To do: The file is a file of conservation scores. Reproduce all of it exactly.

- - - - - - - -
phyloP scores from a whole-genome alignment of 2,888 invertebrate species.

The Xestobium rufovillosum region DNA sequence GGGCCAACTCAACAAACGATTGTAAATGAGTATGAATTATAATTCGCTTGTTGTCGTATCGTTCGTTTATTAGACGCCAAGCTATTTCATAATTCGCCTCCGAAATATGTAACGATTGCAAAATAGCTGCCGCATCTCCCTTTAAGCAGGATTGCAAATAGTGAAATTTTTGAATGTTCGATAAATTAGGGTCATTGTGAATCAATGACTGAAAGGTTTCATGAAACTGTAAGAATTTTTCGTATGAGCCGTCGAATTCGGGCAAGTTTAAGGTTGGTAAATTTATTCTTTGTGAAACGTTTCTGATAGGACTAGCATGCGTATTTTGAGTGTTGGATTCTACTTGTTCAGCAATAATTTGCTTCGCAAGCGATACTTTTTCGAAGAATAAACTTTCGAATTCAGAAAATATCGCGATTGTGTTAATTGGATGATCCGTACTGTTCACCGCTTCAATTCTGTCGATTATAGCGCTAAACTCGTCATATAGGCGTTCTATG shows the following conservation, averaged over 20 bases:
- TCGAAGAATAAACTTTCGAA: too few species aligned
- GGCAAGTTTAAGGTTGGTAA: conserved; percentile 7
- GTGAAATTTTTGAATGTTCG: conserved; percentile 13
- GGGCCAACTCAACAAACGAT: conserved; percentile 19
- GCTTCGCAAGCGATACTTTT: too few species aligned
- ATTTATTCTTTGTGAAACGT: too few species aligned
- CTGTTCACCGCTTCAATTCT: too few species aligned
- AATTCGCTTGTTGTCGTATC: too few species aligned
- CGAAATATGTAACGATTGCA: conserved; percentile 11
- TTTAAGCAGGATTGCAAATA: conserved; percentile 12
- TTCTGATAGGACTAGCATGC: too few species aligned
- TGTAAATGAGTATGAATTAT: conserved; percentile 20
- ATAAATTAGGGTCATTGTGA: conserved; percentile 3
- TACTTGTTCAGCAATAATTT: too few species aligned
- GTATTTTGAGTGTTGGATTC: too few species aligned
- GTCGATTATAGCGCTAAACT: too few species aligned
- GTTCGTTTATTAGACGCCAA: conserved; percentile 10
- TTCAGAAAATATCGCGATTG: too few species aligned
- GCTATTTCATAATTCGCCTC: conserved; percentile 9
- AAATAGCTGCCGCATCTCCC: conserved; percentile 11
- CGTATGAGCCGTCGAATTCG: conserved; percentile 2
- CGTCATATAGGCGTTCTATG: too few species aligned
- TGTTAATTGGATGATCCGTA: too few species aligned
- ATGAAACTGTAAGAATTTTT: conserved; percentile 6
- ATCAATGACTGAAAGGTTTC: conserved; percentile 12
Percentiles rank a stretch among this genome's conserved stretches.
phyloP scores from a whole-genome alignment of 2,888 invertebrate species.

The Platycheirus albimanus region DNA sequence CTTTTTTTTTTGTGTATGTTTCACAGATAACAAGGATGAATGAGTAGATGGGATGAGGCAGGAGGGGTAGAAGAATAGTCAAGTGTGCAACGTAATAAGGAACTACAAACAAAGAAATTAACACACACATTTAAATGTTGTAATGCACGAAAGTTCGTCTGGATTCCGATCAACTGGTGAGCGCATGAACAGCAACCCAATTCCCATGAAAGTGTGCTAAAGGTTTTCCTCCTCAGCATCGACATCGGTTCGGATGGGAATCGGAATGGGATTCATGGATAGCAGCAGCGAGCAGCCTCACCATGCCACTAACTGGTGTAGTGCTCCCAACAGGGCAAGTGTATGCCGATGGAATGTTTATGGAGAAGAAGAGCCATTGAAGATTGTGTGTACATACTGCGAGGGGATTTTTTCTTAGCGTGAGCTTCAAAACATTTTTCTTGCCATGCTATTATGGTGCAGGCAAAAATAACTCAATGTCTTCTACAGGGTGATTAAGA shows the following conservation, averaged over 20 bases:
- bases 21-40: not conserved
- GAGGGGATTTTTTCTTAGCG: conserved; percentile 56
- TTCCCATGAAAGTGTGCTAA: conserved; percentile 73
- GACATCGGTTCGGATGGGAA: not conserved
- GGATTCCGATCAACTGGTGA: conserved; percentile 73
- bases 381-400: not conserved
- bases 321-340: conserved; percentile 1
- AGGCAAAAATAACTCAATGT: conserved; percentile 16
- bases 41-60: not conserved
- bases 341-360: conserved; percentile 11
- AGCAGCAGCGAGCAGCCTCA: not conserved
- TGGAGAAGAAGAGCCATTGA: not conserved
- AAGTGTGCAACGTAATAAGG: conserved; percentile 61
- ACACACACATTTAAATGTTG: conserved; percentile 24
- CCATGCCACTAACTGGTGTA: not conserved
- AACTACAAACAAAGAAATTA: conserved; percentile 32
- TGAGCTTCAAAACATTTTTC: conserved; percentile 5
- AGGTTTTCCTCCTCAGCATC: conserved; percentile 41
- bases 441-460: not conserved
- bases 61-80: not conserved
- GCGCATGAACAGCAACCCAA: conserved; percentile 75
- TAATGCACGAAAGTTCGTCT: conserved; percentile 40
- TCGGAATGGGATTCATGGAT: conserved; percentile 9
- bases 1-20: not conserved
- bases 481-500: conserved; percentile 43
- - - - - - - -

phyloP scores from a whole-genome alignment of 2,888 invertebrate species.

The Xestobium rufovillosum region DNA sequence GGGCCAACTCAACAAACGATTGTAAATGAGTATGAATTATAATTCGCTTGTTGTCGTATCGTTCGTTTATTAGACGCCAAGCTATTTCATAATTCGCCTCCGAAATATGTAACGATTGCAAAATAGCTGCCGCATCTCCCTTTAAGCAGGATTGCAAATAGTGAAATTTTTGAATGTTCGATAAATTAGGGTCATTGTGAATCAATGACTGAAAGGTTTCATGAAACTGTAAGAATTTTTCGTATGAGCCGTCGAATTCGGGCAAGTTTAAGGTTGGTAAATTTATTCTTTGTGAAACGTTTCTGATAGGACTAGCATGCGTATTTTGAGTGTTGGATTCTACTTGTTCAGCAATAATTTGCTTCGCAAGCGATACTTTTTCGAAGAATAAACTTTCGAATTCAGAAAATATCGCGATTGTGTTAATTGGATGATCCGTACTGTTCACCGCTTCAATTCTGTCGATTATAGCGCTAAACTCGTCATATAGGCGTTCTATG shows the following conservation, averaged over 20 bases:
- TCGAAGAATAAACTTTCGAA: too few species aligned
- GGCAAGTTTAAGGTTGGTAA: conserved; percentile 7
- GTGAAATTTTTGAATGTTCG: conserved; percentile 13
- GGGCCAACTCAACAAACGAT: conserved; percentile 19
- GCTTCGCAAGCGATACTTTT: too few species aligned
- ATTTATTCTTTGTGAAACGT: too few species aligned
- CTGTTCACCGCTTCAATTCT: too few species aligned
- AATTCGCTTGTTGTCGTATC: too few species aligned
- CGAAATATGTAACGATTGCA: conserved; percentile 11
- TTTAAGCAGGATTGCAAATA: conserved; percentile 12
- TTCTGATAGGACTAGCATGC: too few species aligned
- TGTAAATGAGTATGAATTAT: conserved; percentile 20
- ATAAATTAGGGTCATTGTGA: conserved; percentile 3
- TACTTGTTCAGCAATAATTT: too few species aligned
- GTATTTTGAGTGTTGGATTC: too few species aligned
- GTCGATTATAGCGCTAAACT: too few species aligned
- GTTCGTTTATTAGACGCCAA: conserved; percentile 10
- TTCAGAAAATATCGCGATTG: too few species aligned
- GCTATTTCATAATTCGCCTC: conserved; percentile 9
- AAATAGCTGCCGCATCTCCC: conserved; percentile 11
- CGTATGAGCCGTCGAATTCG: conserved; percentile 2
- CGTCATATAGGCGTTCTATG: too few species aligned
- TGTTAATTGGATGATCCGTA: too few species aligned
- ATGAAACTGTAAGAATTTTT: conserved; percentile 6
- ATCAATGACTGAAAGGTTTC: conserved; percentile 12
Percentiles rank a stretch among this genome's conserved stretches.
phyloP scores from a whole-genome alignment of 2,888 invertebrate species.

The Platycheirus albimanus region DNA sequence CTTTTTTTTTTGTGTATGTTTCACAGATAACAAGGATGAATGAGTAGATGGGATGAGGCAGGAGGGGTAGAAGAATAGTCAAGTGTGCAACGTAATAAGGAACTACAAACAAAGAAATTAACACACACATTTAAATGTTGTAATGCACGAAAGTTCGTCTGGATTCCGATCAACTGGTGAGCGCATGAACAGCAACCCAATTCCCATGAAAGTGTGCTAAAGGTTTTCCTCCTCAGCATCGACATCGGTTCGGATGGGAATCGGAATGGGATTCATGGATAGCAGCAGCGAGCAGCCTCACCATGCCACTAACTGGTGTAGTGCTCCCAACAGGGCAAGTGTATGCCGATGGAATGTTTATGGAGAAGAAGAGCCATTGAAGATTGTGTGTACATACTGCGAGGGGATTTTTTCTTAGCGTGAGCTTCAAAACATTTTTCTTGCCATGCTATTATGGTGCAGGCAAAAATAACTCAATGTCTTCTACAGGGTGATTAAGA shows the following conservation, averaged over 20 bases:
- bases 21-40: not conserved
- GAGGGGATTTTTTCTTAGCG: conserved; percentile 56
- TTCCCATGAAAGTGTGCTAA: conserved; percentile 73
- GACATCGGTTCGGATGGGAA: not conserved
- GGATTCCGATCAACTGGTGA: conserved; percentile 73
- bases 381-400: not conserved
- bases 321-340: conserved; percentile 1
- AGGCAAAAATAACTCAATGT: conserved; percentile 16
- bases 41-60: not conserved
- bases 341-360: conserved; percentile 11
- AGCAGCAGCGAGCAGCCTCA: not conserved
- TGGAGAAGAAGAGCCATTGA: not conserved
- AAGTGTGCAACGTAATAAGG: conserved; percentile 61
- ACACACACATTTAAATGTTG: conserved; percentile 24
- CCATGCCACTAACTGGTGTA: not conserved
- AACTACAAACAAAGAAATTA: conserved; percentile 32
- TGAGCTTCAAAACATTTTTC: conserved; percentile 5
- AGGTTTTCCTCCTCAGCATC: conserved; percentile 41
- bases 441-460: not conserved
- bases 61-80: not conserved
- GCGCATGAACAGCAACCCAA: conserved; percentile 75
- TAATGCACGAAAGTTCGTCT: conserved; percentile 40
- TCGGAATGGGATTCATGGAT: conserved; percentile 9
- bases 1-20: not conserved
- bases 481-500: conserved; percentile 43